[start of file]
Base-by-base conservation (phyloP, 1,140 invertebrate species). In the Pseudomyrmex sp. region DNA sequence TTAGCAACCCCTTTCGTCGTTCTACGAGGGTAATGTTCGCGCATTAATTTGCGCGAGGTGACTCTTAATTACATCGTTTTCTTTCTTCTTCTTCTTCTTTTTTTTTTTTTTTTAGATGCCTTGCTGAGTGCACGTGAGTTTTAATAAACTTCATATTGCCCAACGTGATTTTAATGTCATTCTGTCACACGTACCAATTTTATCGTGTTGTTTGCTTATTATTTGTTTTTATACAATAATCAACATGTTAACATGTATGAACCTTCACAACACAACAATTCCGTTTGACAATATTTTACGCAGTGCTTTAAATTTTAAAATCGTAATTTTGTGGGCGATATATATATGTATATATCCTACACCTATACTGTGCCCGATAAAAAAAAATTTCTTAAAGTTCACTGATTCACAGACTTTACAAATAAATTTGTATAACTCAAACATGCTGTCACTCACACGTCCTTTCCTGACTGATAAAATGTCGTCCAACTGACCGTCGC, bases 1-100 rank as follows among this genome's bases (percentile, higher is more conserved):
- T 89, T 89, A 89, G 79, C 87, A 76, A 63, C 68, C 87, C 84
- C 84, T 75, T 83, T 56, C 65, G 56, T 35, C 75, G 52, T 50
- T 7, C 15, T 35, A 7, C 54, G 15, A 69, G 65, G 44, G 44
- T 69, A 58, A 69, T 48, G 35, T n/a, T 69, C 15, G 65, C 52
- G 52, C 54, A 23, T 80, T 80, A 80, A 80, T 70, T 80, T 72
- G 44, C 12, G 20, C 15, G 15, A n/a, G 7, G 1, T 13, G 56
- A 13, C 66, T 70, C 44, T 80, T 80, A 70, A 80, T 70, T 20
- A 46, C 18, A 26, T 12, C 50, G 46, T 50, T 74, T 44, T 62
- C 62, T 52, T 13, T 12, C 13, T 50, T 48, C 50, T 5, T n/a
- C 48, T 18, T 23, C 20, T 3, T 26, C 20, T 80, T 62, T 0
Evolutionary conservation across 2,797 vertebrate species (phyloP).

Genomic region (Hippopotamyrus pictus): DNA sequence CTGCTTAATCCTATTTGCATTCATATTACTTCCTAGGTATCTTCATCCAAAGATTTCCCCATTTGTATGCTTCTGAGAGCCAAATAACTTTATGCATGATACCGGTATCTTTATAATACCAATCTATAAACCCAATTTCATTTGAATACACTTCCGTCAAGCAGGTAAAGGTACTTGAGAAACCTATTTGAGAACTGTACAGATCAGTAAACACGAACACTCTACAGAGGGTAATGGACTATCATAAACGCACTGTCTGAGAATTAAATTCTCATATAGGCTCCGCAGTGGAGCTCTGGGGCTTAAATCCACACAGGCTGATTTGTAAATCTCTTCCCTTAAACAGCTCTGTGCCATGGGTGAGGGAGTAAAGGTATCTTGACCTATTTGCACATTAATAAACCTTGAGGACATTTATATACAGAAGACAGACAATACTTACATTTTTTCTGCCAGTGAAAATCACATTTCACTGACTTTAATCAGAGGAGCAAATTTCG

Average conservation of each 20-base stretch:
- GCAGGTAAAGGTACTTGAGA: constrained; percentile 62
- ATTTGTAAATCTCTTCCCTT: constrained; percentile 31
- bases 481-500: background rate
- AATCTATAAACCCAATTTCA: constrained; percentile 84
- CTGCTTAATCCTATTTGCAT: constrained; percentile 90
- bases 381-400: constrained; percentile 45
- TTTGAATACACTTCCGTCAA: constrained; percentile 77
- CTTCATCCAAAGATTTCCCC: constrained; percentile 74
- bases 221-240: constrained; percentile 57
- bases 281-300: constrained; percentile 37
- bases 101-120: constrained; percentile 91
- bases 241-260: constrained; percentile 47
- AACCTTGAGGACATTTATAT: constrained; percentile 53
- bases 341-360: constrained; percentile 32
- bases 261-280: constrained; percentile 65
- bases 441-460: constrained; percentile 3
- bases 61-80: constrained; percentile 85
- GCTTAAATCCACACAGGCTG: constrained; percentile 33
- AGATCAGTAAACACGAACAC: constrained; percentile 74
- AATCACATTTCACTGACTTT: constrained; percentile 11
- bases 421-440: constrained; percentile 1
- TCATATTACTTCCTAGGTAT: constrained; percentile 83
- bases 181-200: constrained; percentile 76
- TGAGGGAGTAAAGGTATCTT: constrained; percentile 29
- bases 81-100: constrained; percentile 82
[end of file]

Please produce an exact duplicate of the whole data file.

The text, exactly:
Base-by-base conservation (phyloP, 1,140 invertebrate species). In the Pseudomyrmex sp. region DNA sequence TTAGCAACCCCTTTCGTCGTTCTACGAGGGTAATGTTCGCGCATTAATTTGCGCGAGGTGACTCTTAATTACATCGTTTTCTTTCTTCTTCTTCTTCTTTTTTTTTTTTTTTTAGATGCCTTGCTGAGTGCACGTGAGTTTTAATAAACTTCATATTGCCCAACGTGATTTTAATGTCATTCTGTCACACGTACCAATTTTATCGTGTTGTTTGCTTATTATTTGTTTTTATACAATAATCAACATGTTAACATGTATGAACCTTCACAACACAACAATTCCGTTTGACAATATTTTACGCAGTGCTTTAAATTTTAAAATCGTAATTTTGTGGGCGATATATATATGTATATATCCTACACCTATACTGTGCCCGATAAAAAAAAATTTCTTAAAGTTCACTGATTCACAGACTTTACAAATAAATTTGTATAACTCAAACATGCTGTCACTCACACGTCCTTTCCTGACTGATAAAATGTCGTCCAACTGACCGTCGC, bases 1-100 rank as follows among this genome's bases (percentile, higher is more conserved):
- T 89, T 89, A 89, G 79, C 87, A 76, A 63, C 68, C 87, C 84
- C 84, T 75, T 83, T 56, C 65, G 56, T 35, C 75, G 52, T 50
- T 7, C 15, T 35, A 7, C 54, G 15, A 69, G 65, G 44, G 44
- T 69, A 58, A 69, T 48, G 35, T n/a, T 69, C 15, G 65, C 52
- G 52, C 54, A 23, T 80, T 80, A 80, A 80, T 70, T 80, T 72
- G 44, C 12, G 20, C 15, G 15, A n/a, G 7, G 1, T 13, G 56
- A 13, C 66, T 70, C 44, T 80, T 80, A 70, A 80, T 70, T 20
- A 46, C 18, A 26, T 12, C 50, G 46, T 50, T 74, T 44, T 62
- C 62, T 52, T 13, T 12, C 13, T 50, T 48, C 50, T 5, T n/a
- C 48, T 18, T 23, C 20, T 3, T 26, C 20, T 80, T 62, T 0
Evolutionary conservation across 2,797 vertebrate species (phyloP).

Genomic region (Hippopotamyrus pictus): DNA sequence CTGCTTAATCCTATTTGCATTCATATTACTTCCTAGGTATCTTCATCCAAAGATTTCCCCATTTGTATGCTTCTGAGAGCCAAATAACTTTATGCATGATACCGGTATCTTTATAATACCAATCTATAAACCCAATTTCATTTGAATACACTTCCGTCAAGCAGGTAAAGGTACTTGAGAAACCTATTTGAGAACTGTACAGATCAGTAAACACGAACACTCTACAGAGGGTAATGGACTATCATAAACGCACTGTCTGAGAATTAAATTCTCATATAGGCTCCGCAGTGGAGCTCTGGGGCTTAAATCCACACAGGCTGATTTGTAAATCTCTTCCCTTAAACAGCTCTGTGCCATGGGTGAGGGAGTAAAGGTATCTTGACCTATTTGCACATTAATAAACCTTGAGGACATTTATATACAGAAGACAGACAATACTTACATTTTTTCTGCCAGTGAAAATCACATTTCACTGACTTTAATCAGAGGAGCAAATTTCG

Average conservation of each 20-base stretch:
- GCAGGTAAAGGTACTTGAGA: constrained; percentile 62
- ATTTGTAAATCTCTTCCCTT: constrained; percentile 31
- bases 481-500: background rate
- AATCTATAAACCCAATTTCA: constrained; percentile 84
- CTGCTTAATCCTATTTGCAT: constrained; percentile 90
- bases 381-400: constrained; percentile 45
- TTTGAATACACTTCCGTCAA: constrained; percentile 77
- CTTCATCCAAAGATTTCCCC: constrained; percentile 74
- bases 221-240: constrained; percentile 57
- bases 281-300: constrained; percentile 37
- bases 101-120: constrained; percentile 91
- bases 241-260: constrained; percentile 47
- AACCTTGAGGACATTTATAT: constrained; percentile 53
- bases 341-360: constrained; percentile 32
- bases 261-280: constrained; percentile 65
- bases 441-460: constrained; percentile 3
- bases 61-80: constrained; percentile 85
- GCTTAAATCCACACAGGCTG: constrained; percentile 33
- AGATCAGTAAACACGAACAC: constrained; percentile 74
- AATCACATTTCACTGACTTT: constrained; percentile 11
- bases 421-440: constrained; percentile 1
- TCATATTACTTCCTAGGTAT: constrained; percentile 83
- bases 181-200: constrained; percentile 76
- TGAGGGAGTAAAGGTATCTT: constrained; percentile 29
- bases 81-100: constrained; percentile 82